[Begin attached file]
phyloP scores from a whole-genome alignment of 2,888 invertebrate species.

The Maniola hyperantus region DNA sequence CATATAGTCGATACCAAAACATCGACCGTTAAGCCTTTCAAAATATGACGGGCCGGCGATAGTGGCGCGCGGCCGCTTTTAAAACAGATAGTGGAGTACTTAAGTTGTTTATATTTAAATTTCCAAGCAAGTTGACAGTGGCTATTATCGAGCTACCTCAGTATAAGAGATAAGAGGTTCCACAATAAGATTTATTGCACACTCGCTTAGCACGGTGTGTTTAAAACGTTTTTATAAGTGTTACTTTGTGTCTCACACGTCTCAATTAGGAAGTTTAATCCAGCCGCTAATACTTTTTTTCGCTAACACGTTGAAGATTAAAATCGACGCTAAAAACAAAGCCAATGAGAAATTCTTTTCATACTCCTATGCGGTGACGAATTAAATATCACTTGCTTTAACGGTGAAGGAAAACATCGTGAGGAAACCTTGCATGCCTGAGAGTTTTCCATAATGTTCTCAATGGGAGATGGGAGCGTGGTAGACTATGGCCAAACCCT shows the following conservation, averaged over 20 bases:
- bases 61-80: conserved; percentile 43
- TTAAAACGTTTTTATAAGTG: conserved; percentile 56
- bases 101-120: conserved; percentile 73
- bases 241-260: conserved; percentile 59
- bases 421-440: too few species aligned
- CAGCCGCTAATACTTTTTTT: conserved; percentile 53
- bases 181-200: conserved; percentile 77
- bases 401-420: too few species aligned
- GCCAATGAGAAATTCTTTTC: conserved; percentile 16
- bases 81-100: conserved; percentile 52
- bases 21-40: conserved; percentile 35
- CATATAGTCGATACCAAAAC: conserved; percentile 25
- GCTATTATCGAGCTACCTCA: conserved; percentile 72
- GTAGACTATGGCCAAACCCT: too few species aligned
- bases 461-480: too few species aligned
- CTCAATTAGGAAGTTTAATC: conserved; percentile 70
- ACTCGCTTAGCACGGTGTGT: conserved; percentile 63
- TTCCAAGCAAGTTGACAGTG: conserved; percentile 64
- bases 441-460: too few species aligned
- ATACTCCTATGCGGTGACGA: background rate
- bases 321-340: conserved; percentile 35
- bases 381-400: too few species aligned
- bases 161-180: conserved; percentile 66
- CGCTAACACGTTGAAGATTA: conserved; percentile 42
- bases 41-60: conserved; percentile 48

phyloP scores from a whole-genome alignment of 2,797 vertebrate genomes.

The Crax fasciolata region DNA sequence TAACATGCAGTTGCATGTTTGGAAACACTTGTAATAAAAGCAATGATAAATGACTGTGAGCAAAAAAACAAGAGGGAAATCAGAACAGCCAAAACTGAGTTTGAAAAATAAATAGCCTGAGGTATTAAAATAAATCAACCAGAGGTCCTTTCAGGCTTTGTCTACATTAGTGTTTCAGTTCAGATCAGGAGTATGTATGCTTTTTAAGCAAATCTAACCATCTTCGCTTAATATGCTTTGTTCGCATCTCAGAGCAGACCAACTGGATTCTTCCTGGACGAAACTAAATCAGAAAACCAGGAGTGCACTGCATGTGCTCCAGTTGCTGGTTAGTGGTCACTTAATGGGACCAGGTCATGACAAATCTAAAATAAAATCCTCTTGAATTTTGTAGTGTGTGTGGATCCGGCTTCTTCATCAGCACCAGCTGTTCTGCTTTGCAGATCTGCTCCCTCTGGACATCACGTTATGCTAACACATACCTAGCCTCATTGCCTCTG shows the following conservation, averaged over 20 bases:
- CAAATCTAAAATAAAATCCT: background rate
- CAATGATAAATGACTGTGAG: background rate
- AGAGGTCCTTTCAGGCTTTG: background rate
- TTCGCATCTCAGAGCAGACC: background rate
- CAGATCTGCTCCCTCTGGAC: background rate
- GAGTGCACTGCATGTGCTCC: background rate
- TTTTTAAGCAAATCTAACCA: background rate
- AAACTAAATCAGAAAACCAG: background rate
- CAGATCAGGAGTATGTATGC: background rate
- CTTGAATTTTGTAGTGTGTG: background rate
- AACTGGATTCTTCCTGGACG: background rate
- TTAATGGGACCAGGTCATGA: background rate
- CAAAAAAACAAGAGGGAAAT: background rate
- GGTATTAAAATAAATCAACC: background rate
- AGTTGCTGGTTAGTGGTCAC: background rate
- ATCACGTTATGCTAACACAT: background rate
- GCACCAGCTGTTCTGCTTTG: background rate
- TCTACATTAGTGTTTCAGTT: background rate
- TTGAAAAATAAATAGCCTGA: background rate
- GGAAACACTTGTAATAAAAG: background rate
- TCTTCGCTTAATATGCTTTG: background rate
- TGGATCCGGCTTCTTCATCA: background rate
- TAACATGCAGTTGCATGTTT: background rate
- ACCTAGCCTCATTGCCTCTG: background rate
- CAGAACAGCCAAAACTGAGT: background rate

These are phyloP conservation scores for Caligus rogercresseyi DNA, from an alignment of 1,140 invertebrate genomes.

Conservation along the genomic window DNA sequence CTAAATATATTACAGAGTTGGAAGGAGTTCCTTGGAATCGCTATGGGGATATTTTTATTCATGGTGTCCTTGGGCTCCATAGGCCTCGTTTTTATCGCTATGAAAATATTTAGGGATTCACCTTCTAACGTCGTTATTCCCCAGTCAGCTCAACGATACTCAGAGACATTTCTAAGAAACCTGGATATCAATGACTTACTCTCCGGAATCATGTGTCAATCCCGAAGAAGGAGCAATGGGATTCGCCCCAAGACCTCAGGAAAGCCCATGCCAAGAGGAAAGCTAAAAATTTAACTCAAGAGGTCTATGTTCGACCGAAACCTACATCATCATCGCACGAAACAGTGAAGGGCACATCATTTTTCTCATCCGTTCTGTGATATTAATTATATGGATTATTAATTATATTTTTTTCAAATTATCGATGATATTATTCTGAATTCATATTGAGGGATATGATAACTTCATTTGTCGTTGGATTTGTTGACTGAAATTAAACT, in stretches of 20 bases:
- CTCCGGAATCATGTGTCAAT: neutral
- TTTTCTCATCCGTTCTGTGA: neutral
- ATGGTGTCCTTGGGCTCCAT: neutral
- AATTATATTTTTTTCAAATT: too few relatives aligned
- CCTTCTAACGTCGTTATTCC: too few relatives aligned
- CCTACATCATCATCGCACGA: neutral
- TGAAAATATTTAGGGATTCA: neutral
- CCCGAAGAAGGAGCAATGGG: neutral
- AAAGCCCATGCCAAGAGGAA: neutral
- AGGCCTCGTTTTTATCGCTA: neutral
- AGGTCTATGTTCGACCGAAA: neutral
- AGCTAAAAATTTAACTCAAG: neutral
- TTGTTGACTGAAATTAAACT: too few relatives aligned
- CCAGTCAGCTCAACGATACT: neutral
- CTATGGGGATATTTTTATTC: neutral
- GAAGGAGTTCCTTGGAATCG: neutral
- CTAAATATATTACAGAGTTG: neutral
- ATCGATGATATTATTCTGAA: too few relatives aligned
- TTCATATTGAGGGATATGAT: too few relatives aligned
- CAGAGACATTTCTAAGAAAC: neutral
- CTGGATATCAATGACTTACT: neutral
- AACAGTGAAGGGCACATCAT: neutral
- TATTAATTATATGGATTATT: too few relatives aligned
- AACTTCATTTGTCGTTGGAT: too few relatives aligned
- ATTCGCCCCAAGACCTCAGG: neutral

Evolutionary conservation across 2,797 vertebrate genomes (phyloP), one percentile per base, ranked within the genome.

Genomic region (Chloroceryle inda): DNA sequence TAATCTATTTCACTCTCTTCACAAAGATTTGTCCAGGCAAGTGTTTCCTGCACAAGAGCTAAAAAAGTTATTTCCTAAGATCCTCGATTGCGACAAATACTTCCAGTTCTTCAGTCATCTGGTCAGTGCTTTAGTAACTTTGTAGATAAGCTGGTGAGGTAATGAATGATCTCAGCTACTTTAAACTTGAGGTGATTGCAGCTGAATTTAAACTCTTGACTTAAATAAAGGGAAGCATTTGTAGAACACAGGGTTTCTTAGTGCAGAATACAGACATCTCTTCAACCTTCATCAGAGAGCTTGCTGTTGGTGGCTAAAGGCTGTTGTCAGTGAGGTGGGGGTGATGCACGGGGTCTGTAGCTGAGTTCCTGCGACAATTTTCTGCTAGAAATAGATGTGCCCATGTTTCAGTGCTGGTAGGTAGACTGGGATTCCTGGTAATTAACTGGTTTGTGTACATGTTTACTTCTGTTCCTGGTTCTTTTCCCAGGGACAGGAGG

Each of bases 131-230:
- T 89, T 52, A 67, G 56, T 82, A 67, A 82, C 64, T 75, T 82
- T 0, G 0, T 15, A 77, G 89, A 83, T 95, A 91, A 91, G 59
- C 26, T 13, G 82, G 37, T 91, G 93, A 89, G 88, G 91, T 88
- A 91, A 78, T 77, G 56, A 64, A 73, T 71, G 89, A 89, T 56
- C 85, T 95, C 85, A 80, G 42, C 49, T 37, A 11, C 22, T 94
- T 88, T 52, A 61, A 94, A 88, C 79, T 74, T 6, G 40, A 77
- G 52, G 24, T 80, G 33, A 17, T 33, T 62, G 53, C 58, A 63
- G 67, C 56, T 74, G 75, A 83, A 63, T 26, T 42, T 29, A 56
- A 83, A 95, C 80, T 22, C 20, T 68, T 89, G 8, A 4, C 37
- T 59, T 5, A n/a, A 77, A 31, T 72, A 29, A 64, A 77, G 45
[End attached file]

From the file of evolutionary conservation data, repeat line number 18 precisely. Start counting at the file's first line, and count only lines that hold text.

- CTCAATTAGGAAGTTTAATC: conserved; percentile 70